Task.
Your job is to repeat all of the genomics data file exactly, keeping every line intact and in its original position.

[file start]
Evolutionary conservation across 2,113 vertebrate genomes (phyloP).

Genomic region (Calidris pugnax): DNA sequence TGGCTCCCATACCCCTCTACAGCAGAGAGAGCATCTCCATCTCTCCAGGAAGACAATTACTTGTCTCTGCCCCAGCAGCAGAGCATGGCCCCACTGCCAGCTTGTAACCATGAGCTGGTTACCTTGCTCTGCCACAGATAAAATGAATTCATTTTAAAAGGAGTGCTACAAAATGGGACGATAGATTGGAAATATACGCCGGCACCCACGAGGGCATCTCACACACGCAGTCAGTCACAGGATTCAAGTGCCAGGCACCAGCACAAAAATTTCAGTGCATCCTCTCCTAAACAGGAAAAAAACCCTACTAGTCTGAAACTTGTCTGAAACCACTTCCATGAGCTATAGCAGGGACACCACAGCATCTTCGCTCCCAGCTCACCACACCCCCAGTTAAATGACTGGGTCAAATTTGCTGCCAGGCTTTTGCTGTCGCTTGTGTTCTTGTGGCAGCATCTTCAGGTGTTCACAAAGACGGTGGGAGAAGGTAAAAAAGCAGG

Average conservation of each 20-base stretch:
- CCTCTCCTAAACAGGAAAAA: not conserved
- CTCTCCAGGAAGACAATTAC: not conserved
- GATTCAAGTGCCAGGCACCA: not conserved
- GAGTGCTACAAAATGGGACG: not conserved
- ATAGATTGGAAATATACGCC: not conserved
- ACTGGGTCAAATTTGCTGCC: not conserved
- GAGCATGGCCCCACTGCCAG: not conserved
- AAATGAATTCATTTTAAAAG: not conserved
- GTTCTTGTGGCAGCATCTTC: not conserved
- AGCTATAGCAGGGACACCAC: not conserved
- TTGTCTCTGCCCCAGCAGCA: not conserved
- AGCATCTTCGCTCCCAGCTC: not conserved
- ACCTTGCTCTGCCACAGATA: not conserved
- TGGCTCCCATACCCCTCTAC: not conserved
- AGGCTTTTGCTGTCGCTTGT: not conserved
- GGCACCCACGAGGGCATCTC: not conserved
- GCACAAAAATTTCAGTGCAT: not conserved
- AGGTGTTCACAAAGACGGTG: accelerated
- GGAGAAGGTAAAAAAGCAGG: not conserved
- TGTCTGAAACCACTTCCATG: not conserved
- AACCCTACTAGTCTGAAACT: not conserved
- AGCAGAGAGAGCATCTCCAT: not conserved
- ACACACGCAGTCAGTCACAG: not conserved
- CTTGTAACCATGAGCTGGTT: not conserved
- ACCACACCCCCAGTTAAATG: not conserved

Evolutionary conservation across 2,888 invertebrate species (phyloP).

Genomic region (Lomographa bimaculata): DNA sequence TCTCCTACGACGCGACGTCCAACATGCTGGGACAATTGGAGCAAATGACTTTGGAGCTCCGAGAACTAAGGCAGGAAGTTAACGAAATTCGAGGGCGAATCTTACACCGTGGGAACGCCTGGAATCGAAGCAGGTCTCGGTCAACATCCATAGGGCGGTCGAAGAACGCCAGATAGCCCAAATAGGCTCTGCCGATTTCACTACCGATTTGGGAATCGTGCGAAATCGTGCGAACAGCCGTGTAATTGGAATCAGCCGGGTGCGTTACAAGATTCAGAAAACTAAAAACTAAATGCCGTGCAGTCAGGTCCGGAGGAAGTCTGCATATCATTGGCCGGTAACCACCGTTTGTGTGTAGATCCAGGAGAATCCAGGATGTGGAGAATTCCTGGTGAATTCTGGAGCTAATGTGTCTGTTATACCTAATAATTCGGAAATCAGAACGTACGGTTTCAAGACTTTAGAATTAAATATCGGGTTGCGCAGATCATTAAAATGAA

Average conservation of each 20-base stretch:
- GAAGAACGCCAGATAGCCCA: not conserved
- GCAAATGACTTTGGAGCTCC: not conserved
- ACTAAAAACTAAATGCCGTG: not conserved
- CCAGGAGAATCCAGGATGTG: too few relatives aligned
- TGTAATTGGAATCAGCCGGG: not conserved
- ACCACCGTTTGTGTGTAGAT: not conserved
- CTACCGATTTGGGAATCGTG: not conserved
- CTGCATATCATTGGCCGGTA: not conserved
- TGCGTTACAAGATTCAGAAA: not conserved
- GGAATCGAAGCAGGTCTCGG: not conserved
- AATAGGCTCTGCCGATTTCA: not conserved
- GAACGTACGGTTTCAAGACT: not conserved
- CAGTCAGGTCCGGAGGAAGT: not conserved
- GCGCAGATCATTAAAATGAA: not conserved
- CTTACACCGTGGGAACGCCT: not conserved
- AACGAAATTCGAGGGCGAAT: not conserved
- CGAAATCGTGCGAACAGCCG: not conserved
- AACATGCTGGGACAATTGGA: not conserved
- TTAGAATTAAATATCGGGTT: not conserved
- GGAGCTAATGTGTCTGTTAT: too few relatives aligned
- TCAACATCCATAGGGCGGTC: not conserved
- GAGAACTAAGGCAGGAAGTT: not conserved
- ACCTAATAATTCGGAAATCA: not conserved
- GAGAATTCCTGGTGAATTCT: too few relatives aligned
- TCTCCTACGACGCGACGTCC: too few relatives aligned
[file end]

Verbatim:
Evolutionary conservation across 2,113 vertebrate genomes (phyloP).

Genomic region (Calidris pugnax): DNA sequence TGGCTCCCATACCCCTCTACAGCAGAGAGAGCATCTCCATCTCTCCAGGAAGACAATTACTTGTCTCTGCCCCAGCAGCAGAGCATGGCCCCACTGCCAGCTTGTAACCATGAGCTGGTTACCTTGCTCTGCCACAGATAAAATGAATTCATTTTAAAAGGAGTGCTACAAAATGGGACGATAGATTGGAAATATACGCCGGCACCCACGAGGGCATCTCACACACGCAGTCAGTCACAGGATTCAAGTGCCAGGCACCAGCACAAAAATTTCAGTGCATCCTCTCCTAAACAGGAAAAAAACCCTACTAGTCTGAAACTTGTCTGAAACCACTTCCATGAGCTATAGCAGGGACACCACAGCATCTTCGCTCCCAGCTCACCACACCCCCAGTTAAATGACTGGGTCAAATTTGCTGCCAGGCTTTTGCTGTCGCTTGTGTTCTTGTGGCAGCATCTTCAGGTGTTCACAAAGACGGTGGGAGAAGGTAAAAAAGCAGG

Average conservation of each 20-base stretch:
- CCTCTCCTAAACAGGAAAAA: not conserved
- CTCTCCAGGAAGACAATTAC: not conserved
- GATTCAAGTGCCAGGCACCA: not conserved
- GAGTGCTACAAAATGGGACG: not conserved
- ATAGATTGGAAATATACGCC: not conserved
- ACTGGGTCAAATTTGCTGCC: not conserved
- GAGCATGGCCCCACTGCCAG: not conserved
- AAATGAATTCATTTTAAAAG: not conserved
- GTTCTTGTGGCAGCATCTTC: not conserved
- AGCTATAGCAGGGACACCAC: not conserved
- TTGTCTCTGCCCCAGCAGCA: not conserved
- AGCATCTTCGCTCCCAGCTC: not conserved
- ACCTTGCTCTGCCACAGATA: not conserved
- TGGCTCCCATACCCCTCTAC: not conserved
- AGGCTTTTGCTGTCGCTTGT: not conserved
- GGCACCCACGAGGGCATCTC: not conserved
- GCACAAAAATTTCAGTGCAT: not conserved
- AGGTGTTCACAAAGACGGTG: accelerated
- GGAGAAGGTAAAAAAGCAGG: not conserved
- TGTCTGAAACCACTTCCATG: not conserved
- AACCCTACTAGTCTGAAACT: not conserved
- AGCAGAGAGAGCATCTCCAT: not conserved
- ACACACGCAGTCAGTCACAG: not conserved
- CTTGTAACCATGAGCTGGTT: not conserved
- ACCACACCCCCAGTTAAATG: not conserved

Evolutionary conservation across 2,888 invertebrate species (phyloP).

Genomic region (Lomographa bimaculata): DNA sequence TCTCCTACGACGCGACGTCCAACATGCTGGGACAATTGGAGCAAATGACTTTGGAGCTCCGAGAACTAAGGCAGGAAGTTAACGAAATTCGAGGGCGAATCTTACACCGTGGGAACGCCTGGAATCGAAGCAGGTCTCGGTCAACATCCATAGGGCGGTCGAAGAACGCCAGATAGCCCAAATAGGCTCTGCCGATTTCACTACCGATTTGGGAATCGTGCGAAATCGTGCGAACAGCCGTGTAATTGGAATCAGCCGGGTGCGTTACAAGATTCAGAAAACTAAAAACTAAATGCCGTGCAGTCAGGTCCGGAGGAAGTCTGCATATCATTGGCCGGTAACCACCGTTTGTGTGTAGATCCAGGAGAATCCAGGATGTGGAGAATTCCTGGTGAATTCTGGAGCTAATGTGTCTGTTATACCTAATAATTCGGAAATCAGAACGTACGGTTTCAAGACTTTAGAATTAAATATCGGGTTGCGCAGATCATTAAAATGAA

Average conservation of each 20-base stretch:
- GAAGAACGCCAGATAGCCCA: not conserved
- GCAAATGACTTTGGAGCTCC: not conserved
- ACTAAAAACTAAATGCCGTG: not conserved
- CCAGGAGAATCCAGGATGTG: too few relatives aligned
- TGTAATTGGAATCAGCCGGG: not conserved
- ACCACCGTTTGTGTGTAGAT: not conserved
- CTACCGATTTGGGAATCGTG: not conserved
- CTGCATATCATTGGCCGGTA: not conserved
- TGCGTTACAAGATTCAGAAA: not conserved
- GGAATCGAAGCAGGTCTCGG: not conserved
- AATAGGCTCTGCCGATTTCA: not conserved
- GAACGTACGGTTTCAAGACT: not conserved
- CAGTCAGGTCCGGAGGAAGT: not conserved
- GCGCAGATCATTAAAATGAA: not conserved
- CTTACACCGTGGGAACGCCT: not conserved
- AACGAAATTCGAGGGCGAAT: not conserved
- CGAAATCGTGCGAACAGCCG: not conserved
- AACATGCTGGGACAATTGGA: not conserved
- TTAGAATTAAATATCGGGTT: not conserved
- GGAGCTAATGTGTCTGTTAT: too few relatives aligned
- TCAACATCCATAGGGCGGTC: not conserved
- GAGAACTAAGGCAGGAAGTT: not conserved
- ACCTAATAATTCGGAAATCA: not conserved
- GAGAATTCCTGGTGAATTCT: too few relatives aligned
- TCTCCTACGACGCGACGTCC: too few relatives aligned